{Empty title} | The Nation

Recently, on CNNI's Quest Means Business, there were a couple of days of interviews with George Soros, who is very intelligent and interesting. However, he has spent all his very successful life either in investing or in academia. He understands that the current economic model is rather fragile, and he said that he made his money betting against the market. One of the interviews was in Keynes's old rooms at Cambridge, so I think he may find Keynesian economics attractive. A plus for him there. He was at Cambridge seeking the "best minds" to deal with the "globalized economy." Good luck!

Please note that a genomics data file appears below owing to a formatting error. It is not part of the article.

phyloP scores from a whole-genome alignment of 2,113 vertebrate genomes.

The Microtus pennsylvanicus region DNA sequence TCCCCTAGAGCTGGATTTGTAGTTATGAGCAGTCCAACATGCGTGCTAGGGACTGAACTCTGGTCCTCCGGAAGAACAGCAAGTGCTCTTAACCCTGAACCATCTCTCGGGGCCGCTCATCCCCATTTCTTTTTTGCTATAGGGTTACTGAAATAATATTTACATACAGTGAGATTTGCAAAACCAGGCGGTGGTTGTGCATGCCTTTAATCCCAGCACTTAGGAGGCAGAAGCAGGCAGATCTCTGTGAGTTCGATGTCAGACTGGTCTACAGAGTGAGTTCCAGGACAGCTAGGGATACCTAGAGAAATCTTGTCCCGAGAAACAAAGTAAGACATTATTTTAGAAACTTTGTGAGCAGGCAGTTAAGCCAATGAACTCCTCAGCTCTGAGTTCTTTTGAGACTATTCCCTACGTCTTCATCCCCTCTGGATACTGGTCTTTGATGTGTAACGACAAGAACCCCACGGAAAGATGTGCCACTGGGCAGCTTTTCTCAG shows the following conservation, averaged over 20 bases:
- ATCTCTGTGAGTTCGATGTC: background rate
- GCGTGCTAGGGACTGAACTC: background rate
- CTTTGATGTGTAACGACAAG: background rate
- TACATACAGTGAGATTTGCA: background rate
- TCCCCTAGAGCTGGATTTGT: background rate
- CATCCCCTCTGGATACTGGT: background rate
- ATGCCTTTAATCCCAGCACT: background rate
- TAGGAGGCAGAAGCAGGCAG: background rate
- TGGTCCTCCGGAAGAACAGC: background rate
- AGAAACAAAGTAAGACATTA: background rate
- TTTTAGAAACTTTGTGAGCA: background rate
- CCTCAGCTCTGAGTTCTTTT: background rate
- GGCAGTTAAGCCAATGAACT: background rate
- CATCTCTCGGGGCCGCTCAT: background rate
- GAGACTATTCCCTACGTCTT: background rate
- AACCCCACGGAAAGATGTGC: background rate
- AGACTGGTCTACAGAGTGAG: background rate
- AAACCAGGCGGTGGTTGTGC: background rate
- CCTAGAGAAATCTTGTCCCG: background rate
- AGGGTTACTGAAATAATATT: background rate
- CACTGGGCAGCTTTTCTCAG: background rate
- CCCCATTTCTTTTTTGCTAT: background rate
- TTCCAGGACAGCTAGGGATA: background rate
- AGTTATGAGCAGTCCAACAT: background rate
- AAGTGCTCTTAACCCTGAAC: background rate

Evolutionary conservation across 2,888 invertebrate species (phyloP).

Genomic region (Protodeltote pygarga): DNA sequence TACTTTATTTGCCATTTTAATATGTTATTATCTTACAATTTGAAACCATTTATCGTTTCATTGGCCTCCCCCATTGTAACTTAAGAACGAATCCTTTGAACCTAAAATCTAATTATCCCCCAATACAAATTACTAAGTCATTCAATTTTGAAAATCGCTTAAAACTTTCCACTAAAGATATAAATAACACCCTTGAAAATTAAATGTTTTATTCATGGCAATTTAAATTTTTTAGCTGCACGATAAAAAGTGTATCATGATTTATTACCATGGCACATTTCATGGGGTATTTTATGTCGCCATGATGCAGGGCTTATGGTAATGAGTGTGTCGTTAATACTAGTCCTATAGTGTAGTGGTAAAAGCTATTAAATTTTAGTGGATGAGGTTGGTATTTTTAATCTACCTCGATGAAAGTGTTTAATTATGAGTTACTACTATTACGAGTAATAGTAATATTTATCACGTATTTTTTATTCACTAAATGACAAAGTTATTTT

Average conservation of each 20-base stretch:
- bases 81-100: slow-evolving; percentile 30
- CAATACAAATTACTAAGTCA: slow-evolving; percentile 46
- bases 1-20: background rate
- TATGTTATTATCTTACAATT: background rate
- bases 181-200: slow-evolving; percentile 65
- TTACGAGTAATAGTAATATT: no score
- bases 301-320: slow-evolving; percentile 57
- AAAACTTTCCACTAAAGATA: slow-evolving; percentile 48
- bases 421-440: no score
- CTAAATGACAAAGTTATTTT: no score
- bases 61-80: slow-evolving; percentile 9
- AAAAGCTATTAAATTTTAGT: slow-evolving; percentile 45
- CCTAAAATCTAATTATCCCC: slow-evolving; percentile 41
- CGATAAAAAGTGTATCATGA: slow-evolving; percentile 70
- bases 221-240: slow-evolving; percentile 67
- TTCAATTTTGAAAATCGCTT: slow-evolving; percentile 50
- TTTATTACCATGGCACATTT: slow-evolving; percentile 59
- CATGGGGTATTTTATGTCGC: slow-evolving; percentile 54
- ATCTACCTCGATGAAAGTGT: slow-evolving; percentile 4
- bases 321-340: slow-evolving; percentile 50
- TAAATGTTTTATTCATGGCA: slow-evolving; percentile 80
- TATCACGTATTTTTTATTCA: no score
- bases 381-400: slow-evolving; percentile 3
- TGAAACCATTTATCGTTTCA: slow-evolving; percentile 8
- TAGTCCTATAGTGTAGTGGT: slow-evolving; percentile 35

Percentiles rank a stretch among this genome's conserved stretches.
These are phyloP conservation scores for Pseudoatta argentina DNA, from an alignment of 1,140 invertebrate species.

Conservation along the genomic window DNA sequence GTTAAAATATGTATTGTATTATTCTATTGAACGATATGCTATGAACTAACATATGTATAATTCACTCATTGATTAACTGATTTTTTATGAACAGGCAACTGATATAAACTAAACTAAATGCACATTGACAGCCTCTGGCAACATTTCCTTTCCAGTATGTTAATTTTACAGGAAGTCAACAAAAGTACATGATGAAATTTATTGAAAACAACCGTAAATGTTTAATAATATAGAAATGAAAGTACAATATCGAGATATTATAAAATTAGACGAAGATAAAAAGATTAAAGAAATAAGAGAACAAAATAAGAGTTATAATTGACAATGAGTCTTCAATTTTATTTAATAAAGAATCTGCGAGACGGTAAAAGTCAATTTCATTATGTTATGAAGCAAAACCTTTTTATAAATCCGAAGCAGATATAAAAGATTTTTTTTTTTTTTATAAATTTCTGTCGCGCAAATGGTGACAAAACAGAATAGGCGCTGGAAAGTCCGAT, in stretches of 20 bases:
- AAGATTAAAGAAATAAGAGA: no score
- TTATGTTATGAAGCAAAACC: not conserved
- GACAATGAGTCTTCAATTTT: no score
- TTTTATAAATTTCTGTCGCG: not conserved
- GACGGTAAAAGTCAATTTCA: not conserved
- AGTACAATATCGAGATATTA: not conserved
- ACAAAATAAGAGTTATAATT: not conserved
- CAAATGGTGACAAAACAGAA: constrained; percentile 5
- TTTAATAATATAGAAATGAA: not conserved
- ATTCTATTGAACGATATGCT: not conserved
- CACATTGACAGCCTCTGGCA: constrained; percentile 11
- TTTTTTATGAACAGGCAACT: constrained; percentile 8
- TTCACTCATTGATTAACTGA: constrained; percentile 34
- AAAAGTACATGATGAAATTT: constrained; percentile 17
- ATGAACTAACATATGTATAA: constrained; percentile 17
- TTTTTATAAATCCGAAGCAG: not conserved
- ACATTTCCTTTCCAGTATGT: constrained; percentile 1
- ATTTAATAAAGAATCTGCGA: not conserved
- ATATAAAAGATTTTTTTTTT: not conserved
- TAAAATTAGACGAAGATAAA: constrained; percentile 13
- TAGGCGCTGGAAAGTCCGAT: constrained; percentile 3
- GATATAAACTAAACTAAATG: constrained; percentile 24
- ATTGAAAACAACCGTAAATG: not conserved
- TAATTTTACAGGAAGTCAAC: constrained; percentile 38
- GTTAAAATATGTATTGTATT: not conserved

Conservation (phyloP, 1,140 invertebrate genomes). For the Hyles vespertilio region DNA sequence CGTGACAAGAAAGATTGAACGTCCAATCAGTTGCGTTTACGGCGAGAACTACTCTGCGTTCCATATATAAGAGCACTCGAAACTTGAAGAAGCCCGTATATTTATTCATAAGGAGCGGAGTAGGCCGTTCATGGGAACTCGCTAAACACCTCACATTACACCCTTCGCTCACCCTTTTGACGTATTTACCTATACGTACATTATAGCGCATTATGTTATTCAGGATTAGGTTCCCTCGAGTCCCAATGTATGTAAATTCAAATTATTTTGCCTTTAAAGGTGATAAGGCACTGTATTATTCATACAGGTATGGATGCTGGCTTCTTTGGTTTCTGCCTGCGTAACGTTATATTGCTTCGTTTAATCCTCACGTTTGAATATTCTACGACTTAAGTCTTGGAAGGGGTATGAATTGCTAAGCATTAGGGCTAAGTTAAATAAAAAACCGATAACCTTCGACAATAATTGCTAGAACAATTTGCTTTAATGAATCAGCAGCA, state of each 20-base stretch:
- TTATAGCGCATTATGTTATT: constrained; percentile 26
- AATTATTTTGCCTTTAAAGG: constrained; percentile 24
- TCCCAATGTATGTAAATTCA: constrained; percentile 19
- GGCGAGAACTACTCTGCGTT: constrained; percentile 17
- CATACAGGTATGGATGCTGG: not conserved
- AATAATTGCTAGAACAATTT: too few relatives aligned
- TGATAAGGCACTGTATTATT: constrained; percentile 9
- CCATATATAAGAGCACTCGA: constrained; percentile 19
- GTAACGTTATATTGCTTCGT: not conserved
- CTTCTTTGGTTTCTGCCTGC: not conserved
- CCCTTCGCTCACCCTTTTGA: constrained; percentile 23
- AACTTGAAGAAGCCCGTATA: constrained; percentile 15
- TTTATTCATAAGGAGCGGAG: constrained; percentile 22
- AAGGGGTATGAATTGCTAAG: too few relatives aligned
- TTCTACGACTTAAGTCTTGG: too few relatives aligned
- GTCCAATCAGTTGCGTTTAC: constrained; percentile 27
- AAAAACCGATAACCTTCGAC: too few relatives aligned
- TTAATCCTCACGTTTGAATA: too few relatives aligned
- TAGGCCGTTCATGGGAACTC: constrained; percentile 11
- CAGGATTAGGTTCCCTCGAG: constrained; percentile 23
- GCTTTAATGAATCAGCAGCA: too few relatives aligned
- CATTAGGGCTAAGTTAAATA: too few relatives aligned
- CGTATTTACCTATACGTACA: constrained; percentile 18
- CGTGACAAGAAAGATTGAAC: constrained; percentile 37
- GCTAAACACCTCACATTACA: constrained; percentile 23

I don't think he fully understands that Main Street and not Wall Street is the engine of the economy. Modern developed economies are supported by the disposable income of ordinary wage-earners. When, in a "globalized world," you outsource Industries and the jobs they support, for cheap labor overseas, you destroy developed markets. To buy these cheap goods or pay taxes, well-paying jobs are a requirement. No jobs, no economy, and governments collapse.

This is not a complicated economic model, but "trained economists" from prestigious universities do not get it. They can't see the woods for the trees.

Besides being a university graduate, with a masters degree, I'm a union guy, and Trumka is right.